The LA Times has an article which questions Apple’s decision to give labels the ability to set a price that is higher than $.99 per song on iTunes(popular songs would be $1.29). They quote a few music outliers who seem to think customers are going to be enraged by having to pay $.29 more per song.
In a world of $4 lattes it all seems kind of silly.
But it provided a starting point for bringing up this old argument…
Oddly, the LA Times article claims that the new pricing scheme is "true to supply-and-demand economics," but, as Gizmodo notes, that's not true at all. The supply is infinite. So if it were true to supply-and-demand economics, the price would be free. The actual price is based on an artificially limited supply and a made up demand.
So the theory is when you have an infinite supply of something the price of that something falls to $0 and they claim there's no cost to digital music which means there is an infinite supply which means it should cost nothing. This is based on the real economic theory that postulates the price of goods tends to go down when the cost to produce those goods goes down.
Now I've discussed this before but it’s been a while and I’ve never really gone after this theory directly so I thought I’d make a post. I have to apologize in advance though because, honestly, a lot of this is going to be kind of ridiculous.
I admit it. I don’t know how to avoid it. The whole thing is backwards. They claim market theory dictates how the market must act when in reality market theory simply tries to document how the market will act.
So even if the theory they are using was correct, which it isn’t, it still would not guarantee how the market will act.
That said, there is one silliness I won’t spend time on and that’s how infinity is a special case in math. Yes, if they were truly dealing with the ability to make an infinite number of copies that would require a discussion on infinity in math. But they aren’t. Truth is they’re just wrong when they say “infinite number of copies”. You can’t make an infinite number of copies. You can certainly make a large amount but eventually all the hard drives in all the world will fill up. The space is not infinite.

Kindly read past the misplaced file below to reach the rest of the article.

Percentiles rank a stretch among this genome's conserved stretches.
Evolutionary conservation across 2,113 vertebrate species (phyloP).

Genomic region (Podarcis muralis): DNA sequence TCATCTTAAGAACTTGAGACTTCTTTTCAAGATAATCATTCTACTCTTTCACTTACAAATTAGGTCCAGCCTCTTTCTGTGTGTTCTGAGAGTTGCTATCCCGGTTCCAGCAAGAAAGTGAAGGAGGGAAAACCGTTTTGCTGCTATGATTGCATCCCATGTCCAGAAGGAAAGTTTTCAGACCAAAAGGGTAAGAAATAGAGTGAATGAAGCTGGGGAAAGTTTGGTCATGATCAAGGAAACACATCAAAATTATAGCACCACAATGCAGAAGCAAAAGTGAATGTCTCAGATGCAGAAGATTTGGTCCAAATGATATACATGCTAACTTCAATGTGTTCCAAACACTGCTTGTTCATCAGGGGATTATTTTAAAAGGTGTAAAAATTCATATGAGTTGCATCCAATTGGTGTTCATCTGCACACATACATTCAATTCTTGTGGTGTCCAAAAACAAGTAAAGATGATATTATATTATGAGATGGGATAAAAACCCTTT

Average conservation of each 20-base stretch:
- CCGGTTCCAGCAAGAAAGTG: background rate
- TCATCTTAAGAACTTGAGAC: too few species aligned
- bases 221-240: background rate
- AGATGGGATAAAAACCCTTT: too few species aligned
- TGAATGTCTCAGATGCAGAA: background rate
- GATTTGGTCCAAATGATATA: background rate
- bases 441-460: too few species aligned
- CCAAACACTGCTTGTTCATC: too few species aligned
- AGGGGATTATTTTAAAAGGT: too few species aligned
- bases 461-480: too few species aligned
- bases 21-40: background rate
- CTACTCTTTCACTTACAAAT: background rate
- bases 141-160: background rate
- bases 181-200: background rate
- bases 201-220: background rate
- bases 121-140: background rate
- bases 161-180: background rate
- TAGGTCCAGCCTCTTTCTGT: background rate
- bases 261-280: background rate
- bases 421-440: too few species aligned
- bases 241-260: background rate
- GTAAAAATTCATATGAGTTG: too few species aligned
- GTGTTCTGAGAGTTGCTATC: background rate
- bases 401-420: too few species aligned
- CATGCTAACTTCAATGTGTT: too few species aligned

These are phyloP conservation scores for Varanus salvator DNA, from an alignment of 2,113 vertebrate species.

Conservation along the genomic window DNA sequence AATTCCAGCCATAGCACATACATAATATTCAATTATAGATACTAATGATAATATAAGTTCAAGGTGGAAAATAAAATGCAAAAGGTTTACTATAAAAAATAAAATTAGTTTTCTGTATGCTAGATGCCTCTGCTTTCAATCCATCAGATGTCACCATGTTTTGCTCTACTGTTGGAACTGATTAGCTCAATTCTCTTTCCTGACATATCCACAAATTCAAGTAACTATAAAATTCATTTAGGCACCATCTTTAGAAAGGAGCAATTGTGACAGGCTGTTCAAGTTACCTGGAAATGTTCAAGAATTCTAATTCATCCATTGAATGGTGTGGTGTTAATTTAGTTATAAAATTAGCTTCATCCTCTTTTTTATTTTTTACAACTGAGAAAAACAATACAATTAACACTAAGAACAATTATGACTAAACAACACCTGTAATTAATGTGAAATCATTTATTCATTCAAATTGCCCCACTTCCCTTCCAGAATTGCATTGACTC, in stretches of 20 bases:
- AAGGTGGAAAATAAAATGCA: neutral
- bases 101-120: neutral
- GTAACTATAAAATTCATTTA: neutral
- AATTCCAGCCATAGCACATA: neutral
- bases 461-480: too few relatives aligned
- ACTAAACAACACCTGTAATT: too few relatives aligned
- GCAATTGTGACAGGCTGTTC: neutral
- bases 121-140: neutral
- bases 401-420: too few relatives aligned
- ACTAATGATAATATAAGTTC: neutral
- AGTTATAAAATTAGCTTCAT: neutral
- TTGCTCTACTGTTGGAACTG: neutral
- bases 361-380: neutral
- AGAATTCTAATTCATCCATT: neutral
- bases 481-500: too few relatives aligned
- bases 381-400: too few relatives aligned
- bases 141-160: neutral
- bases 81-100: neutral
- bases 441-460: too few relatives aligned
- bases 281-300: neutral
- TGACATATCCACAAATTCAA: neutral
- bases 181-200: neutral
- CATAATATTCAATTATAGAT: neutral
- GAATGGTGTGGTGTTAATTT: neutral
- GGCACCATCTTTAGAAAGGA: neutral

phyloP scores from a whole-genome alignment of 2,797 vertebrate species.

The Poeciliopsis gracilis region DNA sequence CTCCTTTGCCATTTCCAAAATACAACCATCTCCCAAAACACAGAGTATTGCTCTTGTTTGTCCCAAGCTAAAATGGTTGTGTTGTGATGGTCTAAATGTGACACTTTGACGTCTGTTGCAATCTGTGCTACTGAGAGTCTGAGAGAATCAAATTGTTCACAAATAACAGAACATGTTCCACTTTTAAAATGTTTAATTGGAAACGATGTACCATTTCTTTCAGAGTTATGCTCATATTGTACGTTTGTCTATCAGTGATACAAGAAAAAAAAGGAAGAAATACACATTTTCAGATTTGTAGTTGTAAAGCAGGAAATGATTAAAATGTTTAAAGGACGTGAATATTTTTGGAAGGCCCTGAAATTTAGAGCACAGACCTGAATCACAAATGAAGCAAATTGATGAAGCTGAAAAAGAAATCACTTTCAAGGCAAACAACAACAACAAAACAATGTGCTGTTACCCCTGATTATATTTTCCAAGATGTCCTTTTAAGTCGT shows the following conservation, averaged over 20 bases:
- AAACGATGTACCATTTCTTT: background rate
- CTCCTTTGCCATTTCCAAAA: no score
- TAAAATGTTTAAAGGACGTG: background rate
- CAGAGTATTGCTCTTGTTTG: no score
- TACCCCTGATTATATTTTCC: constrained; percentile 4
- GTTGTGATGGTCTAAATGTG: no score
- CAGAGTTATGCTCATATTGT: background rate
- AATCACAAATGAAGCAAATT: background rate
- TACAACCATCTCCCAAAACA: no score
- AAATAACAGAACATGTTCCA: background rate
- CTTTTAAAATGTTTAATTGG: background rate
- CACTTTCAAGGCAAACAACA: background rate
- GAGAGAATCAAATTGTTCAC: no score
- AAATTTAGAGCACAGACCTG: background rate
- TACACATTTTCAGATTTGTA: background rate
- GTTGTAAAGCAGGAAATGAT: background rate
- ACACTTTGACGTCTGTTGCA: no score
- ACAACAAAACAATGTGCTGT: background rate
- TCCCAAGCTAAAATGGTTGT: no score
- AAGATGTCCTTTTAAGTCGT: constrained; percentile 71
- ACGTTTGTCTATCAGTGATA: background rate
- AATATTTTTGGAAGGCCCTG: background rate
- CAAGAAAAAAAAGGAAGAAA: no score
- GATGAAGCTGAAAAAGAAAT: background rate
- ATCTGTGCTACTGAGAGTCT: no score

So in a mathematical sense they aren’t dealing with “infinity”.
That said, let’s look at two points.
First, for this theory to work you have to completely disregard any money spent in the creation of the music. They are claiming this abstract equation only applies to the cost in reproducing each song but that’s not reality. In reality the money spent up front is passed down through each copy of a song. No matter how many copies of a song you make it still inherits a percentage of the initial creation cost (no matter how tiny a percentage that is).
Second no matter how small a cost it is there is a cost to making each copy of a file. In processor time, bandwidth, storage space, etc… In fact, a whole industry (Cloud Computing) has sprung up to charge for this particular resource. So even if we take the other flawed points on faith we still end up with a theory that doesn’t make sense.
Now again, the numbers here are small and truthfully music probably should be cheaper than it is. But the cost is there and that fact makes their theory completely flawed.
Beyond that there is no mathematical theory that even claims to define what markup a business uses. Drug companies can make a bottle of pills for a dime and then go on to sell it for $80. You see this everywhere. So really the low cost of each digital copy has virtually no bearing.
The only economic theory that applies here is that competition tends to drive down prices when the cost behind those prices is low. But the music industry doesn’t suffer from that because artists are signed exclusively which eliminates competition
(and again that is something that should be dealt with but it’s also a topic for another time)
So when you lay out the facts you realize this “economic theory” is simply a very weak justification for file sharing.